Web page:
Archive for the 'Salvage' Category

Socket To Me

Or: All Your Base Are Belong to Edison

As I was putting up lights for the Solstice/Yule/Christmas season this year, I found that my porch light would not work right. I had unscrewed the bulb to screw in an outlet to power the porch-hung wreath, and could not make it work. I had replaced a (CFL) bulb a month earlier, and suspected that the fixture rather than the bulb was at fault. Now, I was sure of it. So I used an alternate source for the season.

P1060115But then we had a warm day in January, so I set up a ladder and took down the light. Yes, I first identified the right breaker (that took a few tries) and shut off the power.

The fixture seems to be from the 1940’s or 50’s.

IMG_0649I had put a dusk-to-dawn sensor on it in 1990. Birds had nested upon it, and insects apparently made themselves at home behind it.

So down it came, and I worked out how to disassemble it. The screws were rusty, but functional. It needed a good cleaning.

But as I took it apart, it became apparent that the problem was not the wobbly nature of the light socket, but rather that a tubular rivet in the interior of the socket had fatigued away, failed. This was the critical problem. Here you can see the two rivet positions for the Edison base shell, one without a rivet. The missing side is the one to which the neutral power line connects. So the light worked if I pushed it in to touch the rivet, and only then.


So what to do? I hate to replace something that can be fixed. Fortunately, I am a bit of a hoarder. I had saved the light fixtures from a burned out, water damaged ceiling fan a decade ago. I found this remnant and pulled out its socket. See what the rivets are supposed to look like:


The iffy news is that the wires on the “new” 1980’s socket are a bit corroded. But my experience as a tinker and my degree in electrical engineering led me to think this was not a real issue. With CFL’s and LED’s it will never be carrying as much power as it was designed to.

The good news is that the holes, indents, and threads of the 1980’s socket matched the mid-century light fixture. A perfect fit.


So the true Object at Hand is the late 1800’s designed electrical screw-socket to mount light bulbs (generically known as an Edison Base) that are still made from ceramic and brass.

Procrastinated Antenna

In 2008 we had to convert to digital television. I have avoided cable and satellite to try to reduce my temptation to watch so much TV. So when we got the converter box for our old analog set, I had to use an antenna better suited to digital. Because digital TV uses part of the old UHF band, an old UHF bow tie antenna should work. I clipped one to our old rabbit ears, and it did work.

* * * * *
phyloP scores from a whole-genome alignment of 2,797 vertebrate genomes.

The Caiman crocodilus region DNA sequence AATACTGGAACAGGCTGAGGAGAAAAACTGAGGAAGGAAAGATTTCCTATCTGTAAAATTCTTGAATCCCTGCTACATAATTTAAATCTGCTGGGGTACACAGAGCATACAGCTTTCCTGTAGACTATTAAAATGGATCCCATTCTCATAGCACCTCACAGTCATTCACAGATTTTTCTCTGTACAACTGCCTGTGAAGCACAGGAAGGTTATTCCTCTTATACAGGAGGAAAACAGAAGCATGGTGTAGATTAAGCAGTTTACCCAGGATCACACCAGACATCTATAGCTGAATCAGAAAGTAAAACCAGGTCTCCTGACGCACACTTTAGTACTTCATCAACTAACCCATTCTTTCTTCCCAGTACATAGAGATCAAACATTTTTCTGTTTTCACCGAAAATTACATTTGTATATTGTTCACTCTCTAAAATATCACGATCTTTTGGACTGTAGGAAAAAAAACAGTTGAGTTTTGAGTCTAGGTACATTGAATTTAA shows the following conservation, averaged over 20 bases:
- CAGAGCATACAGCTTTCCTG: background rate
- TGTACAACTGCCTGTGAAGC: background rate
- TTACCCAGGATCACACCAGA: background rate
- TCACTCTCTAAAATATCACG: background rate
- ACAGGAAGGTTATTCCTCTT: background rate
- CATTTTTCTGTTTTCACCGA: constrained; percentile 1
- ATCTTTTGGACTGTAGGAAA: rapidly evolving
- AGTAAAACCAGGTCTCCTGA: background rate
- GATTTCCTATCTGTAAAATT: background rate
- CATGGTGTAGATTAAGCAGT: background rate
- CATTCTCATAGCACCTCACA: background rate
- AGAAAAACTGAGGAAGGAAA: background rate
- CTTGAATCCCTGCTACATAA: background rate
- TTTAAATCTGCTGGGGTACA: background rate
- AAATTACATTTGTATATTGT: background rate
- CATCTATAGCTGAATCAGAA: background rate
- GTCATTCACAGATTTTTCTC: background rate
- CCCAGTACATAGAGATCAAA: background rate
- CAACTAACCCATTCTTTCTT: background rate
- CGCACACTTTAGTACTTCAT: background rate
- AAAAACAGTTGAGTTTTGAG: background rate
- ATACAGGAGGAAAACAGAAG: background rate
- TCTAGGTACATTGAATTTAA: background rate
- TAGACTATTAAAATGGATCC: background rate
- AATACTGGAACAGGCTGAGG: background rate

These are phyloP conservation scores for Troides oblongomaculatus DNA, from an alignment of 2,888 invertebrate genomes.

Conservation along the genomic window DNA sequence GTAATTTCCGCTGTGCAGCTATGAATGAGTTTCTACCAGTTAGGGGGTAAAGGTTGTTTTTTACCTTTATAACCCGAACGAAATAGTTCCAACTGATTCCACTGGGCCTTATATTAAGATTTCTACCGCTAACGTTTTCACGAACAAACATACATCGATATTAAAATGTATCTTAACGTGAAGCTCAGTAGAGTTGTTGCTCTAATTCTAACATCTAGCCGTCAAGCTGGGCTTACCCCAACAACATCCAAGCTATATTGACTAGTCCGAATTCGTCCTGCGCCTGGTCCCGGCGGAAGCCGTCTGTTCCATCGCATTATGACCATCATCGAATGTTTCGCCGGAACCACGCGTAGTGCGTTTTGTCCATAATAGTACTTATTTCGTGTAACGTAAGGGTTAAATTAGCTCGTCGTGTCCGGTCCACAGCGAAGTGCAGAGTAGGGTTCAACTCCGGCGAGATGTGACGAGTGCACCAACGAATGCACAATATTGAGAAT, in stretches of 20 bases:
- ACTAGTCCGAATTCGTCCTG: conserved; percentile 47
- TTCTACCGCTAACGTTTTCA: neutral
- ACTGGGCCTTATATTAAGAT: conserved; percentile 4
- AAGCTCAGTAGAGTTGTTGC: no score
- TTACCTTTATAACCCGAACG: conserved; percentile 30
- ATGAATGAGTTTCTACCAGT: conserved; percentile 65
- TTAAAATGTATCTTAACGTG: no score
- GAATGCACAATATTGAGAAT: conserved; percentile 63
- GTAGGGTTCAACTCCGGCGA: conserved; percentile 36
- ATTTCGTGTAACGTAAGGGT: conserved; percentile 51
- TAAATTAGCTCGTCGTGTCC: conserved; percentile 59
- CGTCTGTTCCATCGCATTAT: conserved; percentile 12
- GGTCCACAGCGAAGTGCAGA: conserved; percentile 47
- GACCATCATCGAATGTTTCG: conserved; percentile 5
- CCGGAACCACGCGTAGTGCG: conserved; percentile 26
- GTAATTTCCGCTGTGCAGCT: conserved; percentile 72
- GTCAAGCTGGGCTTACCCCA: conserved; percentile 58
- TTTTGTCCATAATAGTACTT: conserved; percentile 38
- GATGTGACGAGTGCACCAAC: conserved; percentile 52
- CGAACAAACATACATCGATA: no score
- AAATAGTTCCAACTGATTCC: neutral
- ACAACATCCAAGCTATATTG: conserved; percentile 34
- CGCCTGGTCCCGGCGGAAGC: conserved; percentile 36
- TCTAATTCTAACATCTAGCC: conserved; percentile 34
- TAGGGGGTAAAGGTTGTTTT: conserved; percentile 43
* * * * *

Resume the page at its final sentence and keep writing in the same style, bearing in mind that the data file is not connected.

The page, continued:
But we gave in and got a discount flat screen TV in 2011, and I had to rearrange things to fit it somewhere. The antenna didn’t work that well right at TV level, so I put it on a paint roller extension pole and slid it up near the ceiling. This helped some. But it was unsightly.

Also, the many layers of plaster in our house, and several houses of thick brick walls between the antenna and transmitter meant unreliable digital reception. Passing trucks and SUV’s would cause regular drop-outs on several channels, and we live on a busy street.

Bow Tie Antenna

Also, Around that time, and loathe to spend a lot of money, I soldered together an HDTV antenna from wire clothes hangers and scrap wood. I had intended to put the ugly kludged HDTV antenna up in the attic above the street trouble. But at the time I didn’t have the impetus to run the wire; the bow tie still mostly worked.

Last year, I did run a salvaged length of 70 ohm coax from the attic down the pipe chase, across the basement, and back up. And there it sat, unused, because I worried about the long run and needing an amplifier at the antenna.

Until today! On impulse I finally hooked the long cable to the attic antenna to the TV. Up above the thick brick walls we get much better reception, despite the long run of cable. So today I finally acknowledge, use, and celebrate the now-rusty Object at Hand: Repurposed wire clothes hangers, roughly cut and bent,  soldered together, mounted to scrap wood, and hung from a rafter by a rusty nail.

Zero cost HDTV Antenna